For sure, Joan of Arc isn't exactly an everyday object of interest in America, no more than it is in France for that matter, but nevertheless, the few opportunities I've had to meet this character mentioned in the American press or books, it looks like there's some sort of sympathy -if not mild fascination- with this 19 year old maid who contributed decisively to oust the English out of XVth century France.
Ousting the English out of some territories... Hmmm... Is that music to American ears?
Also, Joan, from the very beginning of her self appointed mission, never failed to recall she heard divine voices telling her to deliver France and that God was always her inspiration. Does this religious component of her story contribute to the interest and respect she may enjoy among a certain segment of the American population?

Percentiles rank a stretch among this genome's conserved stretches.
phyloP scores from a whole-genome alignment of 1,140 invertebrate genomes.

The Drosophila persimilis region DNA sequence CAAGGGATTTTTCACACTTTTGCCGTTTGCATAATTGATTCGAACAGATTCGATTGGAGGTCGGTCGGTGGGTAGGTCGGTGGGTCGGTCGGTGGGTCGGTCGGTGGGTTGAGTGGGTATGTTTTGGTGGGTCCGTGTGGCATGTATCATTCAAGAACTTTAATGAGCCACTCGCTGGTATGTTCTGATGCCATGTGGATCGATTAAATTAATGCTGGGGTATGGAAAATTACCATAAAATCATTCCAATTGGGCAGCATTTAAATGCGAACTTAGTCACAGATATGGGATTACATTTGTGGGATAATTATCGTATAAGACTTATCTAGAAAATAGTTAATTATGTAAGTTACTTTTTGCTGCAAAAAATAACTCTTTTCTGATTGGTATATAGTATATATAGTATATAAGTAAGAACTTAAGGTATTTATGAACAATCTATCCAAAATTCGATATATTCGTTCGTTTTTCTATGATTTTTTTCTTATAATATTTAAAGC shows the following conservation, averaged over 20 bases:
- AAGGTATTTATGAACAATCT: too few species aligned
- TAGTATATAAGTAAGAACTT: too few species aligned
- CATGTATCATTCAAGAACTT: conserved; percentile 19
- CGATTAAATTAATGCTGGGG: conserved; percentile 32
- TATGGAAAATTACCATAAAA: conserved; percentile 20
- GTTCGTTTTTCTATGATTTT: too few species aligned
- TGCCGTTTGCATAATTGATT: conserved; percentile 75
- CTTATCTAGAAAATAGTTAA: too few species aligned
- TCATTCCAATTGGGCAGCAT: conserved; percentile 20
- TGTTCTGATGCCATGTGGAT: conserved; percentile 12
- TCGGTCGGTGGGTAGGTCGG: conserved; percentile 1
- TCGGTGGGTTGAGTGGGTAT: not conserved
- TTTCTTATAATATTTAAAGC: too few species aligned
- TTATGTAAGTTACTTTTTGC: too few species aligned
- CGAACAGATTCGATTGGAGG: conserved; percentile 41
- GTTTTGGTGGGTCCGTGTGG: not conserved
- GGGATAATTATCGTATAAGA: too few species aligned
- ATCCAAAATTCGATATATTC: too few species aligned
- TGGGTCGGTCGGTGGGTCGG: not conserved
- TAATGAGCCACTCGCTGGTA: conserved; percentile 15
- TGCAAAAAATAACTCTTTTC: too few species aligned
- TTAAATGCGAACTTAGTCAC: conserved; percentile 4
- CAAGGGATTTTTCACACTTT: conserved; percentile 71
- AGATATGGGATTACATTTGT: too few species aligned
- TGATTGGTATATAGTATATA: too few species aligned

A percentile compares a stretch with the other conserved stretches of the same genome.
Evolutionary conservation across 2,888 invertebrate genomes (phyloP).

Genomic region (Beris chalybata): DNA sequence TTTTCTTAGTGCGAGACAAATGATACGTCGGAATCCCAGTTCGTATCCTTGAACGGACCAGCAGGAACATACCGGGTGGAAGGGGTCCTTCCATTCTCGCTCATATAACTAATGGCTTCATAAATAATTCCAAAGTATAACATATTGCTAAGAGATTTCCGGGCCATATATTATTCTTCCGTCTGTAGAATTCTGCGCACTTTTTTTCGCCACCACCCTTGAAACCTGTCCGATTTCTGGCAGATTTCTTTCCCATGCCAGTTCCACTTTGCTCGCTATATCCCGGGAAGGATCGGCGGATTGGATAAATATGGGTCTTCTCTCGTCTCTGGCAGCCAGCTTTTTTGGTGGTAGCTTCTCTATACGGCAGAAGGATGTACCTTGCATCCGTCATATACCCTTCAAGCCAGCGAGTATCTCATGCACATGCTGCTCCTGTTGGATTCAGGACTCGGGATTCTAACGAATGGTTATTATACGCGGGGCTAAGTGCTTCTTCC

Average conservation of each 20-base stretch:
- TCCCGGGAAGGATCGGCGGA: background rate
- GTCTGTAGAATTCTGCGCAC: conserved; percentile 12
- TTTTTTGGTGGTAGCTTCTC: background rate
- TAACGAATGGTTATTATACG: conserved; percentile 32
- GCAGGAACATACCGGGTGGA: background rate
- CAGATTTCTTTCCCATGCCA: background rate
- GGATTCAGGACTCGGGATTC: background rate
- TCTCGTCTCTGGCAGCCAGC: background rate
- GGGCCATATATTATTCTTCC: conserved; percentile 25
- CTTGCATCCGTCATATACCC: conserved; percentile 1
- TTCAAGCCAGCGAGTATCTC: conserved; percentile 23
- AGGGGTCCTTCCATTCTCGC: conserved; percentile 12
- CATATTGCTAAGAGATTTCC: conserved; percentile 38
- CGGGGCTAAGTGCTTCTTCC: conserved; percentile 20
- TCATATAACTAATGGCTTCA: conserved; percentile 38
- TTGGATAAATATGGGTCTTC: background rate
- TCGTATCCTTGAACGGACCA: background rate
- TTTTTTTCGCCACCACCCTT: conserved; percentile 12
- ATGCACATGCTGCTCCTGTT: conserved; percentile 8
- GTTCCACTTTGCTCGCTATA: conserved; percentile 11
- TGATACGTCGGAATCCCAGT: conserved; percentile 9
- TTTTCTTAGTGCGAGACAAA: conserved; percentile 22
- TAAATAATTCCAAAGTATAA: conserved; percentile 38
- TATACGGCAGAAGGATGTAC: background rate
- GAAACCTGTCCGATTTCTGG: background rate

And who would have expected the great American writer, Mark Twain, to write an imaginary biography of the French national heroin?
Now, when I come across Joan of Arc when speaking with English people or when her name is mentioned in the British literature, I can feel some uneasiness. The less she's talked about, the better it seems.
And I was wondering if Americans in general don't make a connection between the story of Joan of Arc and their own experience of English purported intolerance which eventually led their ancestors to leave England and settle in the new world.